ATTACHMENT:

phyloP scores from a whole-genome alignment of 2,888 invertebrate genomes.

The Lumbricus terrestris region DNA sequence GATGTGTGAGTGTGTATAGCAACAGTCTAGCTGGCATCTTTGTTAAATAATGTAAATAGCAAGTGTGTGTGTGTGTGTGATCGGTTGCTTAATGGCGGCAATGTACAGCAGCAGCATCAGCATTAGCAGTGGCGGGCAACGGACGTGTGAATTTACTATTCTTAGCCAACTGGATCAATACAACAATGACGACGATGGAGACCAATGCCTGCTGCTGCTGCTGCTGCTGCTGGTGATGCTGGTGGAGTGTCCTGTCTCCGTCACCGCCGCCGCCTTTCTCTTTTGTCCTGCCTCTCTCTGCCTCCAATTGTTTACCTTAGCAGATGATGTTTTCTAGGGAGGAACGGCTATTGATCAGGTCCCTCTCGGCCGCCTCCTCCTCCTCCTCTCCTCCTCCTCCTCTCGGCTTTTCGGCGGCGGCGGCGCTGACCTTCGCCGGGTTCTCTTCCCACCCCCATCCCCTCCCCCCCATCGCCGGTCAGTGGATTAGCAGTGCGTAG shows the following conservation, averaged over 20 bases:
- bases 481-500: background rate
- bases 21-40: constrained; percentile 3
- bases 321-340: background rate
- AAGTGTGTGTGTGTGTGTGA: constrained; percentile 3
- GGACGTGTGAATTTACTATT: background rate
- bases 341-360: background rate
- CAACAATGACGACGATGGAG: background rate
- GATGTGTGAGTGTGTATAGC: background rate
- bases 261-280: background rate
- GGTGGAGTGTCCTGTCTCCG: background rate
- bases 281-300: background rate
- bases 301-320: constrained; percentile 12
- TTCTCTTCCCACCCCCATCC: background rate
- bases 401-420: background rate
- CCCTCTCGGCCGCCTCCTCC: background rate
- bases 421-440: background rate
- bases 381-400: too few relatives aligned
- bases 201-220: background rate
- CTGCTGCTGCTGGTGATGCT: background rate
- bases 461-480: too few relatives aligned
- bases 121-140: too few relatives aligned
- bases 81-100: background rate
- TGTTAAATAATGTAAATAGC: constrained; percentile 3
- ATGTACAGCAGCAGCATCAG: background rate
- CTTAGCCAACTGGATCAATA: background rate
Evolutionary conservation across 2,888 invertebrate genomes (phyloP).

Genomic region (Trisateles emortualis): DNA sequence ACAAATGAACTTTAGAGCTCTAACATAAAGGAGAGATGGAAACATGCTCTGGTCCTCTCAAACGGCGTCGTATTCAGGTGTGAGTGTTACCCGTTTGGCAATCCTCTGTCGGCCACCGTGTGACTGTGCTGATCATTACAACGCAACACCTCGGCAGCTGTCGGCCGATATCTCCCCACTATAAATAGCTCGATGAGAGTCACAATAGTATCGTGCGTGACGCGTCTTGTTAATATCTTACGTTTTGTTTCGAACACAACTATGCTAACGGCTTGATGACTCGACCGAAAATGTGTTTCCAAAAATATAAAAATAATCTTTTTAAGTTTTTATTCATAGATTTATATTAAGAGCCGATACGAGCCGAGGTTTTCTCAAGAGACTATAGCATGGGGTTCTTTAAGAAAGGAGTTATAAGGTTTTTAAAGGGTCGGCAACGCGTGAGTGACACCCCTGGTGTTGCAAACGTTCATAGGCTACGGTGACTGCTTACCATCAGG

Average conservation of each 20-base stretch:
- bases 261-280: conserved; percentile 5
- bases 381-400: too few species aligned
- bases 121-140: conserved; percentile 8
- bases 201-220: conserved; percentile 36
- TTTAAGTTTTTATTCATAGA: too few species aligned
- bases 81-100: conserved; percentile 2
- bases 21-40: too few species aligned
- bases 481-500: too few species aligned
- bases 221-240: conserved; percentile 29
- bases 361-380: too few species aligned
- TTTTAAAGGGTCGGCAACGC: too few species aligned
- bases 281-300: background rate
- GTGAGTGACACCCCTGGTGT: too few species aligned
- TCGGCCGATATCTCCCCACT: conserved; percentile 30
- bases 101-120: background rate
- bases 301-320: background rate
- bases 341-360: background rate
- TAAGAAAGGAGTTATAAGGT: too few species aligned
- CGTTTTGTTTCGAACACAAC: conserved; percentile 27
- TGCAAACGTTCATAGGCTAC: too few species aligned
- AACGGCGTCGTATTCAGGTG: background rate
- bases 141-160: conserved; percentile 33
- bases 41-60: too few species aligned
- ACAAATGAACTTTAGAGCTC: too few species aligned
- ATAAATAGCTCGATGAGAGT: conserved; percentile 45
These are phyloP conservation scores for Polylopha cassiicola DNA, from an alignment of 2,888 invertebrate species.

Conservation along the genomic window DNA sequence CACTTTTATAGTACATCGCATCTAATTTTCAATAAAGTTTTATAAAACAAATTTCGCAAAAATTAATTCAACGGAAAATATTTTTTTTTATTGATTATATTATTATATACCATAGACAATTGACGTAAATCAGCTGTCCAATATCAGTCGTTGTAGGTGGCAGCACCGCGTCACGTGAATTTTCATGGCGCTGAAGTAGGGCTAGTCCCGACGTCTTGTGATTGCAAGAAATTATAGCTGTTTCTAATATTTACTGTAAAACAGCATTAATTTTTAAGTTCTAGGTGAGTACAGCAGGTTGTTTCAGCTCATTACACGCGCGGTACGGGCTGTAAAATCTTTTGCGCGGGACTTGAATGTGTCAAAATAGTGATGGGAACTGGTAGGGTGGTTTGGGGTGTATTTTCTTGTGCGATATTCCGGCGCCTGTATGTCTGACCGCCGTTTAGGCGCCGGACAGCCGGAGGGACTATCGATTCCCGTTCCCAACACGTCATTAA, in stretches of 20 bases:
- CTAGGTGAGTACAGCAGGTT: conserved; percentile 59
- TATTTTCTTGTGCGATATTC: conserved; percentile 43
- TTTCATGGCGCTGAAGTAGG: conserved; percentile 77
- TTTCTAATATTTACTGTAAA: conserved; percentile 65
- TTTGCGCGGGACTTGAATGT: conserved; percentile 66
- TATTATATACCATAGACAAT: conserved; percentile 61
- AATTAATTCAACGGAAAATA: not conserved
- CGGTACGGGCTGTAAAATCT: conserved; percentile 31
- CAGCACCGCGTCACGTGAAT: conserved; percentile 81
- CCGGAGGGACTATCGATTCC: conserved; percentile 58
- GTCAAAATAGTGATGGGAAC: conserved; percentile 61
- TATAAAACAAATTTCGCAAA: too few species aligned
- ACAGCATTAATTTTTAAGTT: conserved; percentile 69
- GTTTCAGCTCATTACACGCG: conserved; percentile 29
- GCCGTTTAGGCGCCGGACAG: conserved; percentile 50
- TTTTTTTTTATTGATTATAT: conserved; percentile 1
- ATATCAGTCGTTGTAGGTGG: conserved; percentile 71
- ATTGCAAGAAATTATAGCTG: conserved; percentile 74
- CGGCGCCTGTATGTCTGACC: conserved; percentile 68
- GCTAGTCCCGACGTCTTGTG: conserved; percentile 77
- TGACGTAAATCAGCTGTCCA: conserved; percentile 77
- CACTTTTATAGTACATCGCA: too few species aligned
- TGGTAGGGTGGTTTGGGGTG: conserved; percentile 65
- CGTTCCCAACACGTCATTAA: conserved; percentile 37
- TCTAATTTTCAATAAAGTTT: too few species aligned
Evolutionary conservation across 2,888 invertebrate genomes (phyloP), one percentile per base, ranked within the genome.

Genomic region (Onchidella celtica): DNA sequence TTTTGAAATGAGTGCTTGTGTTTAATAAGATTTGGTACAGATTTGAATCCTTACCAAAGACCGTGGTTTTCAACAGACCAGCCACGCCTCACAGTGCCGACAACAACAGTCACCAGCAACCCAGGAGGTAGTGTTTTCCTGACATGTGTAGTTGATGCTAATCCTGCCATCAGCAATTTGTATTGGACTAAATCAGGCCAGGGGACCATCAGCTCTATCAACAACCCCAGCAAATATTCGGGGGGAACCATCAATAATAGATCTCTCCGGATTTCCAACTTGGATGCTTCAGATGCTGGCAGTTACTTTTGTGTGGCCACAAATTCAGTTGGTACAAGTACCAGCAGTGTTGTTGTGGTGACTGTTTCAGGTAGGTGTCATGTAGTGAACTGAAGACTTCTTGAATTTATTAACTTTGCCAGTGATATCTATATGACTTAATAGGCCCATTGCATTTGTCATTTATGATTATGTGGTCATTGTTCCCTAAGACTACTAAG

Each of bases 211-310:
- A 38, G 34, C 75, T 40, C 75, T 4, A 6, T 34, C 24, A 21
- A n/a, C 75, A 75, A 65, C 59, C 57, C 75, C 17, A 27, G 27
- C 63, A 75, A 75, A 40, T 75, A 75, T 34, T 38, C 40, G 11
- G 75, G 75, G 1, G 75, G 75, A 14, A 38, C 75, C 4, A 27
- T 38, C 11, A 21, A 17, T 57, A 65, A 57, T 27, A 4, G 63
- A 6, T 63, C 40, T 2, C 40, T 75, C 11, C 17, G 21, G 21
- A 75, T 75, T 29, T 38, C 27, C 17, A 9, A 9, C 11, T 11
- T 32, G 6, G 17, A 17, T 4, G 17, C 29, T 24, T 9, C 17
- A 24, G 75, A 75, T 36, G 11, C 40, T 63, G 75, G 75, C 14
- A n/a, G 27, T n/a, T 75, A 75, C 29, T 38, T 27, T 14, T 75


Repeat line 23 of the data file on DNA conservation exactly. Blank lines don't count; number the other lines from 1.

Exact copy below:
- bases 121-140: too few relatives aligned